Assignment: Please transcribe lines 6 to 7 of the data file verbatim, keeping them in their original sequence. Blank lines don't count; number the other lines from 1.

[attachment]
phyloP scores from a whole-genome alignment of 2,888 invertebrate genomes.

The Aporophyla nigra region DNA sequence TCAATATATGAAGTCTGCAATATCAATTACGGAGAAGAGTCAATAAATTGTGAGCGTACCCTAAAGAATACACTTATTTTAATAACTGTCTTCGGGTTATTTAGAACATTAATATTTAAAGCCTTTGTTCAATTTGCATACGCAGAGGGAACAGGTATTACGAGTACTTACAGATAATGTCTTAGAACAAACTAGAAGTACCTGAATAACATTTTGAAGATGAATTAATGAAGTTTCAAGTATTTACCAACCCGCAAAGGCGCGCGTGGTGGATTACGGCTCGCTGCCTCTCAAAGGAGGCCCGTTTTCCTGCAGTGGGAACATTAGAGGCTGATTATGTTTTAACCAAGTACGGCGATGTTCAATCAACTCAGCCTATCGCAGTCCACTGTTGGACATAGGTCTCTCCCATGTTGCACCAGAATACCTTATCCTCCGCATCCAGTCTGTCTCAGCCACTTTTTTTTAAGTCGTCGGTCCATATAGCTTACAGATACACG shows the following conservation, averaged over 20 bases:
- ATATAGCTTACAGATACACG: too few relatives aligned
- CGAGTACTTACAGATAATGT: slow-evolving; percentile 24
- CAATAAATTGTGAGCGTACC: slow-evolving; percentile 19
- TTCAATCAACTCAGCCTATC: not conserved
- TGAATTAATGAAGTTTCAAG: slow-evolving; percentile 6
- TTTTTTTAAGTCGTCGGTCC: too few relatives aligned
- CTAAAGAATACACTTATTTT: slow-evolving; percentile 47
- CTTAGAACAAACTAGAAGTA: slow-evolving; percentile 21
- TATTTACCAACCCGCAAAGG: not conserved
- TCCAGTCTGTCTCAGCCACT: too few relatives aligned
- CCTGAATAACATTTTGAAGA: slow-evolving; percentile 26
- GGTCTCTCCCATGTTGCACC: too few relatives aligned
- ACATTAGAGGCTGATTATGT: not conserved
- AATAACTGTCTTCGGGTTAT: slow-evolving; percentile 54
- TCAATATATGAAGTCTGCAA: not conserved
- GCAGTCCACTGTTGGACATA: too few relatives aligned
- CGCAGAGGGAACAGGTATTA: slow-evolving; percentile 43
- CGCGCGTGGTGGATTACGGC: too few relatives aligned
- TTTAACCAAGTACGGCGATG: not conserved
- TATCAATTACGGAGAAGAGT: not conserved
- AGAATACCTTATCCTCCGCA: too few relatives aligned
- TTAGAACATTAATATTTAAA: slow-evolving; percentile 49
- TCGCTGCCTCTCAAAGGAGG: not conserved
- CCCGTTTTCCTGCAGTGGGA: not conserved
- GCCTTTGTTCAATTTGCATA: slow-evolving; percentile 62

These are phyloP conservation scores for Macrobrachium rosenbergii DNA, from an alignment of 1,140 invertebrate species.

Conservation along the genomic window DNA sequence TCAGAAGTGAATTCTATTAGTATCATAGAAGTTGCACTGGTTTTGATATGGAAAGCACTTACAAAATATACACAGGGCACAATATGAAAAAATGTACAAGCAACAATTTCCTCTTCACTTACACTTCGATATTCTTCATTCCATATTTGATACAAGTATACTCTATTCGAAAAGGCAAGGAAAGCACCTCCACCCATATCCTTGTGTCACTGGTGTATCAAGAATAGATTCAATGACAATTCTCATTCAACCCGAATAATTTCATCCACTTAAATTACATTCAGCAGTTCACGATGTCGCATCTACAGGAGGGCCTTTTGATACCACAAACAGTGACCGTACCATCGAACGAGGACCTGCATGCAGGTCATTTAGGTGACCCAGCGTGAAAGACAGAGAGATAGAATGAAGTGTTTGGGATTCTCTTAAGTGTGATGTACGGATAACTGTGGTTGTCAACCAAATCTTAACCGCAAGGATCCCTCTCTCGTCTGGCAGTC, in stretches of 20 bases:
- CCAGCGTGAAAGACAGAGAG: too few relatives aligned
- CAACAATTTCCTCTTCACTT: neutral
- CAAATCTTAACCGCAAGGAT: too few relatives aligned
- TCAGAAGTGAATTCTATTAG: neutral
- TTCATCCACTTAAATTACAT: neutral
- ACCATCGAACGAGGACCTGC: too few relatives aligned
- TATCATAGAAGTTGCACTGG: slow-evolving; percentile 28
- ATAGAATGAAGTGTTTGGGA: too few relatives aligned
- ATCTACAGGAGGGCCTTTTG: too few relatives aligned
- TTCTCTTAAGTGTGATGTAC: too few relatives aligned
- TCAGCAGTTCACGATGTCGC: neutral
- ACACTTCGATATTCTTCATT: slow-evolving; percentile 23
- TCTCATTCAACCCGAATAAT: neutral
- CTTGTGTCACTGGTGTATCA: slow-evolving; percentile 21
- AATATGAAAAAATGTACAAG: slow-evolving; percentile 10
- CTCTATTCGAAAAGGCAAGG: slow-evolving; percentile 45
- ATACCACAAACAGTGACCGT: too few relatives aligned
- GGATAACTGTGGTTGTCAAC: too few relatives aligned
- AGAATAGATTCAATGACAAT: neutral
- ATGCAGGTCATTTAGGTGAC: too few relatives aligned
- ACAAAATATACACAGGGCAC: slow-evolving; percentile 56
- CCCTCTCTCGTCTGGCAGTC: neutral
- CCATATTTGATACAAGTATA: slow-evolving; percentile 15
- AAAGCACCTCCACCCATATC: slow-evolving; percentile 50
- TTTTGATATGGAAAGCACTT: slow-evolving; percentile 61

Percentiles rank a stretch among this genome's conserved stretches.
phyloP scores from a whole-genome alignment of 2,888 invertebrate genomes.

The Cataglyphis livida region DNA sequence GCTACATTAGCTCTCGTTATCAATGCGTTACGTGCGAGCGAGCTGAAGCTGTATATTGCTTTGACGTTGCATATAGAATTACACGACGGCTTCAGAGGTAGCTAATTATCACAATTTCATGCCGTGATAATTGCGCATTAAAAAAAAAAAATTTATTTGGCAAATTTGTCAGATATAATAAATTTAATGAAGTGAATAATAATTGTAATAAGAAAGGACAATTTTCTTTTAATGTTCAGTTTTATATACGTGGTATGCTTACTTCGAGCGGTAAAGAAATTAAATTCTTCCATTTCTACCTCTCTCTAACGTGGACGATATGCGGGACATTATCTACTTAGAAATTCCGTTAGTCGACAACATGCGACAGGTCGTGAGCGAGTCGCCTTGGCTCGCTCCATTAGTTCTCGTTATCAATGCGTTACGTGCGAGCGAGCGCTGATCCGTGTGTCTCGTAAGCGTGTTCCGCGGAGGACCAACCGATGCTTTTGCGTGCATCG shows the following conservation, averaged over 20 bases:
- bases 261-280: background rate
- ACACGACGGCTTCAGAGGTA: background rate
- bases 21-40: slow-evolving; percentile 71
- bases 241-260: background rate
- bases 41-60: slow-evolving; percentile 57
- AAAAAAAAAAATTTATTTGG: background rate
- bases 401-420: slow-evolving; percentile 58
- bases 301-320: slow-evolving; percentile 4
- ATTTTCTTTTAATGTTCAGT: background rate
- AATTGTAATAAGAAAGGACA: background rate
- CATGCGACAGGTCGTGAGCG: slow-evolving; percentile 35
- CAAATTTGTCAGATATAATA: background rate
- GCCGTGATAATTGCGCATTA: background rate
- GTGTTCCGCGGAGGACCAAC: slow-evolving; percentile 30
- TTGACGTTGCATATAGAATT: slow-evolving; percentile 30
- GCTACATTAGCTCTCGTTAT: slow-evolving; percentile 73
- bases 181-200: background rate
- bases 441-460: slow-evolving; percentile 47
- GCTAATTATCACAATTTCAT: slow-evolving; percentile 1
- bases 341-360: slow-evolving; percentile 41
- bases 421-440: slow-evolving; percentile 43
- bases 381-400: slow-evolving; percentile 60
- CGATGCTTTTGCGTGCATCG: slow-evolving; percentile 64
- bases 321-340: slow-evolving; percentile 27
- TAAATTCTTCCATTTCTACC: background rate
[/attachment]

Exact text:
- TTCAATCAACTCAGCCTATC: not conserved
- TGAATTAATGAAGTTTCAAG: slow-evolving; percentile 6